Collection of vapors from a sampling surface may also be enhanced by the action of puffs of air directed at a target portion of the surface. For this purpose a puffer assembly 112 (FIG. 5) is included within the probe 30 and is connected by one or more flow lines 116 to puffer nozzles 120 (e.g., two nozzles) spaced about the lamp mounting ring 98. The nozzles 120 are aimed such that air jets emerging from the nozzles strike a target portion of a sampling surface opposite the lamp 60. A suitable puffer assembly 112 includes a solenoid 124 electrically connected to the main control board 80 and to an airpot 126. The airpot 126 has a cylinder containing a piston which, when driven by the solenoid 124, produces pulses of pressurized air which are directed along the flow lines 116 to the puffer nozzles 120. A low pressure-drop check valve (not shown) may be included in each flow line to prevent back flow into the puffer nozzle 120. During a typical sampling interval of about seven seconds the puffer assembly may, for example, deliver one puff of 20-25 cm3 of air at about 10 psi (with total airflow being divided substantially evenly between or among all of the nozzles 120), or may be operated to deliver multiple puffs during the sampling interval. Puffing has been found to enhance efficiency of collection of vapors of substances such as cocaine.
Operation of the vapor-sampling probe 30 is triggered by a switch 130 in a hollow T-shaped handle 132 connected to the housing 40. The switch 130 is electrically connected to the main control board 80 by a wire 134, with the control board 80 in turn wired to the lamp 60, the motor 70, the pyrometer 104 and the puffer assembly 112. This arrangement, together with the light weight (less than 10 pounds) of the probe 30 and shape of the handle 132, readily permits the probe 30 to be aimed and operated utilizing two hands or just one. The switch 130, may be a simple on/off switch, or it may be a three-position switch with the first of two "on" positions activating the blower 66 and the second activating the lamp 60 and the puffer assembly 112 while the blower 66 remains in operation. The second "on" position need not be used when the vapor-sampling probe is employed to collect vapors in an open space--i.e., away from a surface--thereby conserving power in the battery 100 and extending the life of the lamp 60.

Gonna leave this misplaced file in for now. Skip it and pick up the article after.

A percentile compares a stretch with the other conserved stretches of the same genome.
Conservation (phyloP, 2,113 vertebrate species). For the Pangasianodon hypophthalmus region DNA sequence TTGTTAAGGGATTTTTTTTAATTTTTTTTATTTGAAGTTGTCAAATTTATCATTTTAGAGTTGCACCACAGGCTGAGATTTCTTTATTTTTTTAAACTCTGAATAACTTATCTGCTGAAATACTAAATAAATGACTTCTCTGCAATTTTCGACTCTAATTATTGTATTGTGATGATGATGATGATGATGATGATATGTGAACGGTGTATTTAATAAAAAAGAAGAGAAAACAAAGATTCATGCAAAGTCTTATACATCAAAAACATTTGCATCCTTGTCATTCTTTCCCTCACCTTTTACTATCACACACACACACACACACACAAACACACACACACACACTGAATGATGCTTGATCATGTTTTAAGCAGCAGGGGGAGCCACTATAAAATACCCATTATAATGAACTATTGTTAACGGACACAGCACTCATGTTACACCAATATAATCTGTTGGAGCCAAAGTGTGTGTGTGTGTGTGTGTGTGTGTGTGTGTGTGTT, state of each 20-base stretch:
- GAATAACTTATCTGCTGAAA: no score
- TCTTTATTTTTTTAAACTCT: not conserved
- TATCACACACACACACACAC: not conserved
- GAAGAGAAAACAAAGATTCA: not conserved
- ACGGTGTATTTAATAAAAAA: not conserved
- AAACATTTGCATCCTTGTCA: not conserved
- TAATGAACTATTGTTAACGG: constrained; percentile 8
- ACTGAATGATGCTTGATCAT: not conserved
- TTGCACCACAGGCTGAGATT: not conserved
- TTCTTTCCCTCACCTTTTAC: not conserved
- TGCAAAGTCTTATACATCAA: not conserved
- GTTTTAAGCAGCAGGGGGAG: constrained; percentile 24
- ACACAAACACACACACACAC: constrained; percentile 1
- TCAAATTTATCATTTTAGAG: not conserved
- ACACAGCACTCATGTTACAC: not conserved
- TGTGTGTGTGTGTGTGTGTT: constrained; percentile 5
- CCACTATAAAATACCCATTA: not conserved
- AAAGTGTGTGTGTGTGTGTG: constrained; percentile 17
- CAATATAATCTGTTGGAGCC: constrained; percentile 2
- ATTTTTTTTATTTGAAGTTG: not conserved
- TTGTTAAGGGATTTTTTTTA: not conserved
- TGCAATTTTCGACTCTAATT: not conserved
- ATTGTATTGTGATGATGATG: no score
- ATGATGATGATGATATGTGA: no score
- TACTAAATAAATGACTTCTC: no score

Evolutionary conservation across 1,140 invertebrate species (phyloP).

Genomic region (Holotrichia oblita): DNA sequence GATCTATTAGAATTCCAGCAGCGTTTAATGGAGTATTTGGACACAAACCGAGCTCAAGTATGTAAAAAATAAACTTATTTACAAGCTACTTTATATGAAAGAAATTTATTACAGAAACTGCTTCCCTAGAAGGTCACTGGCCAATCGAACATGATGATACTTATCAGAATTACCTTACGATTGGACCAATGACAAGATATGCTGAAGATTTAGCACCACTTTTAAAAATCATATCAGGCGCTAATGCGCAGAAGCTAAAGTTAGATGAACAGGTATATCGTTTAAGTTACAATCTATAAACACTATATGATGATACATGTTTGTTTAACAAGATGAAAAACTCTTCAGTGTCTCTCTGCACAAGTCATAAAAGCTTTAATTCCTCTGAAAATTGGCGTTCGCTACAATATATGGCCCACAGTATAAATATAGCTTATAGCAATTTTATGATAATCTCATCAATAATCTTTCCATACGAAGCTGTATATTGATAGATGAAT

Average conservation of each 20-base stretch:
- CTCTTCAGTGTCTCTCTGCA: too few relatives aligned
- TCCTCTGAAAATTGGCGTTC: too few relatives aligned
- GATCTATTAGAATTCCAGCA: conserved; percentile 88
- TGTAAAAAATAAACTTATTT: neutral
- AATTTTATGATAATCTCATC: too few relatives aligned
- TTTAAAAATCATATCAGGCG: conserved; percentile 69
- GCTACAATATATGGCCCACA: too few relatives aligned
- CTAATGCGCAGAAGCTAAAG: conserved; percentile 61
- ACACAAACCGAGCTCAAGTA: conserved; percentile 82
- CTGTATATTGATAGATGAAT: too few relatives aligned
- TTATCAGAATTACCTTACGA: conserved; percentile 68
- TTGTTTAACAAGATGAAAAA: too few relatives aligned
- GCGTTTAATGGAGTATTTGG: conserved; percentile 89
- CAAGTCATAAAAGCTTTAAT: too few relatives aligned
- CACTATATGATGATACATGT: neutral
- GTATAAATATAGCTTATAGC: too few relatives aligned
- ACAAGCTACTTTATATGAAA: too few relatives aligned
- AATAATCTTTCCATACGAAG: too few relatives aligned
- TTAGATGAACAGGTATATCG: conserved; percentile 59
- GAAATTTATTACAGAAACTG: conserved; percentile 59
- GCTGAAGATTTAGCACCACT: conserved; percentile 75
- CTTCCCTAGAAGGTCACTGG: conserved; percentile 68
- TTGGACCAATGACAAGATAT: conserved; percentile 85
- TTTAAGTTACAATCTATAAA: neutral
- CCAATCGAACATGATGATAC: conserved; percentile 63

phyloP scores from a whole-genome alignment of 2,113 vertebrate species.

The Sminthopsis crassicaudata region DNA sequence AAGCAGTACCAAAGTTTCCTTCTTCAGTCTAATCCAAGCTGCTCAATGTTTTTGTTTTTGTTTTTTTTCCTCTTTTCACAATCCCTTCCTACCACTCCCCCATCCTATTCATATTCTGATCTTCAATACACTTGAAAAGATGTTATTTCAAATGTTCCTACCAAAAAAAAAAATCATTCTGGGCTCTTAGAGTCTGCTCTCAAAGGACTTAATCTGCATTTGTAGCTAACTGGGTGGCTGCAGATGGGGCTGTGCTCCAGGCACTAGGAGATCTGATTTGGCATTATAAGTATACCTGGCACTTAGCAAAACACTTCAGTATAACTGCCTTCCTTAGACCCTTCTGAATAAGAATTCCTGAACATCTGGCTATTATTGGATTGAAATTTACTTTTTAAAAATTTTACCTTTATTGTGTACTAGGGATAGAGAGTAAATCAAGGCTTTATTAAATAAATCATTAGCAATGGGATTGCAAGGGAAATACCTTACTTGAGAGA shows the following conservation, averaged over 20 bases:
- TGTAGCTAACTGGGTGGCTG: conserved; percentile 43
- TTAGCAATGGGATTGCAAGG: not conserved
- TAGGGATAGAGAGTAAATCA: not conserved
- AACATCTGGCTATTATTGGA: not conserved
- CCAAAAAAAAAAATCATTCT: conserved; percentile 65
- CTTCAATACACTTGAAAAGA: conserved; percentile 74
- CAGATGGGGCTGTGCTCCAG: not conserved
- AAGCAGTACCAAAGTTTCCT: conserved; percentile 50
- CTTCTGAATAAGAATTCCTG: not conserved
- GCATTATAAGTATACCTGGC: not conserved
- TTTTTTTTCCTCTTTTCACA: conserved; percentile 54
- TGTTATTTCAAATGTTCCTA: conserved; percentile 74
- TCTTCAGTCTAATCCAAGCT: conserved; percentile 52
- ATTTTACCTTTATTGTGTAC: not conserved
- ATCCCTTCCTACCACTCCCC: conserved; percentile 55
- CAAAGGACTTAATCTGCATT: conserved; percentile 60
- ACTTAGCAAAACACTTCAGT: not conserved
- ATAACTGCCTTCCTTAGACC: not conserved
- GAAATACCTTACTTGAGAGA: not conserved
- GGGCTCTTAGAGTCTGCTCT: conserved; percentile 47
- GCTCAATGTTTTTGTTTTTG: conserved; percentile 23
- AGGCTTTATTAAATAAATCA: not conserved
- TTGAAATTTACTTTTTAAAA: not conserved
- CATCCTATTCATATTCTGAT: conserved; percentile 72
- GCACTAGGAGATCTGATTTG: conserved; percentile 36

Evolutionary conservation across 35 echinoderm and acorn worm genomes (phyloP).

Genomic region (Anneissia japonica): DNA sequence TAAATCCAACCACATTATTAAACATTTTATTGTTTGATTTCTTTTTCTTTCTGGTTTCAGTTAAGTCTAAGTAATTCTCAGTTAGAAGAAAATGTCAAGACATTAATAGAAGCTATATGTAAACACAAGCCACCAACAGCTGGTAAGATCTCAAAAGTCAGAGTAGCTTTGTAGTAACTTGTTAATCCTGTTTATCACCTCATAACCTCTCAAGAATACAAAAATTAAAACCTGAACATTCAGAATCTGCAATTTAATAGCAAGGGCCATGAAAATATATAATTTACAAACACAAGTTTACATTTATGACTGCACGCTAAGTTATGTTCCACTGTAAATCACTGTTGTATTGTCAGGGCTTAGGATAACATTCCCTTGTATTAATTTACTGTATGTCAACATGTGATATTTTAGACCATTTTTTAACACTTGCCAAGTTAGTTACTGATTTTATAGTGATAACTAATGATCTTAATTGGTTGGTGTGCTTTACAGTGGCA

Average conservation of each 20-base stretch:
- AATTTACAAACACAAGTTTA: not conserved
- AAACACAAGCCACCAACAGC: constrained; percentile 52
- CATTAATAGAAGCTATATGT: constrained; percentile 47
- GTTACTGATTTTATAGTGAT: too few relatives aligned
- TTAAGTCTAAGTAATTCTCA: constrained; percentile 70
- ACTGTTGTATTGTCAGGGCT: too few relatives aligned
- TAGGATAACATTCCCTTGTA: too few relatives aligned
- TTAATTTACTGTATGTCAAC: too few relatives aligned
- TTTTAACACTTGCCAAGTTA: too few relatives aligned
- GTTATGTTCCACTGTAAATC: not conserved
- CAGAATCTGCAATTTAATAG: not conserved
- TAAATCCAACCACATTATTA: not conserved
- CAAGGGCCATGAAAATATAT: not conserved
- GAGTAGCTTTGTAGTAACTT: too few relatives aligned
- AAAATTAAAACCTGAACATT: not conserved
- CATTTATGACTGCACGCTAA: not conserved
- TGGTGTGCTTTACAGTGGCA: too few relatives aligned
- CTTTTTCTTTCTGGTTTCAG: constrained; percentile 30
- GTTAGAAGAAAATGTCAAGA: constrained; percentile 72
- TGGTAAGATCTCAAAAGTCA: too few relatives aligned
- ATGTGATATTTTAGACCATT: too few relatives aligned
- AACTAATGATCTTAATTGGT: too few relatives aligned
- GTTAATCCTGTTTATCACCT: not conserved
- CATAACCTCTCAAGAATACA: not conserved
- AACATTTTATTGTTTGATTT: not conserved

As was mentioned previously, the flexible shroud 90 on the front face 50 of the housing 40 may contain or abut a contact switch 92. With appropriate connections in the main control board 80, the contact switch 92 provides an alternative or second "on" position relative to operation of the lamp 60 and the puffer assembly 112. That is, the lamp 60 and the puffer assembly 112 may be activated upon either tripping of the switch 130 twice in succession, or a single trip of the switch 130 followed, or preceded, by activation of the switch 92 by pressure against the shroud 90. The double-trip sequence may be useful in collecting samples from surfaces which it is desired not be touched by the shroud 90.
The main control board 80 is designed to permit the probe 30 to be configured or pre-programmed for any of a variety of sampling applications with minimum effort and without an operator having concerns for setting of switches, controls, etc. For this, the main control board 80 includes a microprocessor which is programmable by the manufacturer and which readily permits the varying of individual parameters such as the duration of sampling, the use of air puffs, the temperature of a target, and the length of time a target portion of a sampling surface is held at a prescribed temperature.
Analysis of the vapors collected by the vapor-sampling probe 30 of the invention requires that these vapors be transferred to a vapor detector. Although vapor analysis forms no part of the present invention, it should be noted that the vapor-sampling probe 30 includes features which facilitate the removal of collected vapors from its collector 36. As shown in FIGS. 1 and 3, the front face 50 of the probe housing 40 has a pair of alignment holes 142 and 144 outside the shroud 90. The holes 142 and 144 accommodate alignment pins on a vapor detector (not shown) to which the probe 30 may be attached during transfer of vapors. Removal of vapors from the collector 36 is preferably accomplished by electrically heating the metal windings of the collector coil 62 while flowing a carrier gas such as air under pressure through the coil 62 and into the vapor detector. For this, the vapor detector would be provided with a source of electrical power and a carrier gas supply, with electrical power being furnished to the coil 62 through electrical contacts 146 (one pair of the two sets of contacts 146 may be employed in regulating the power applied to the coil 62).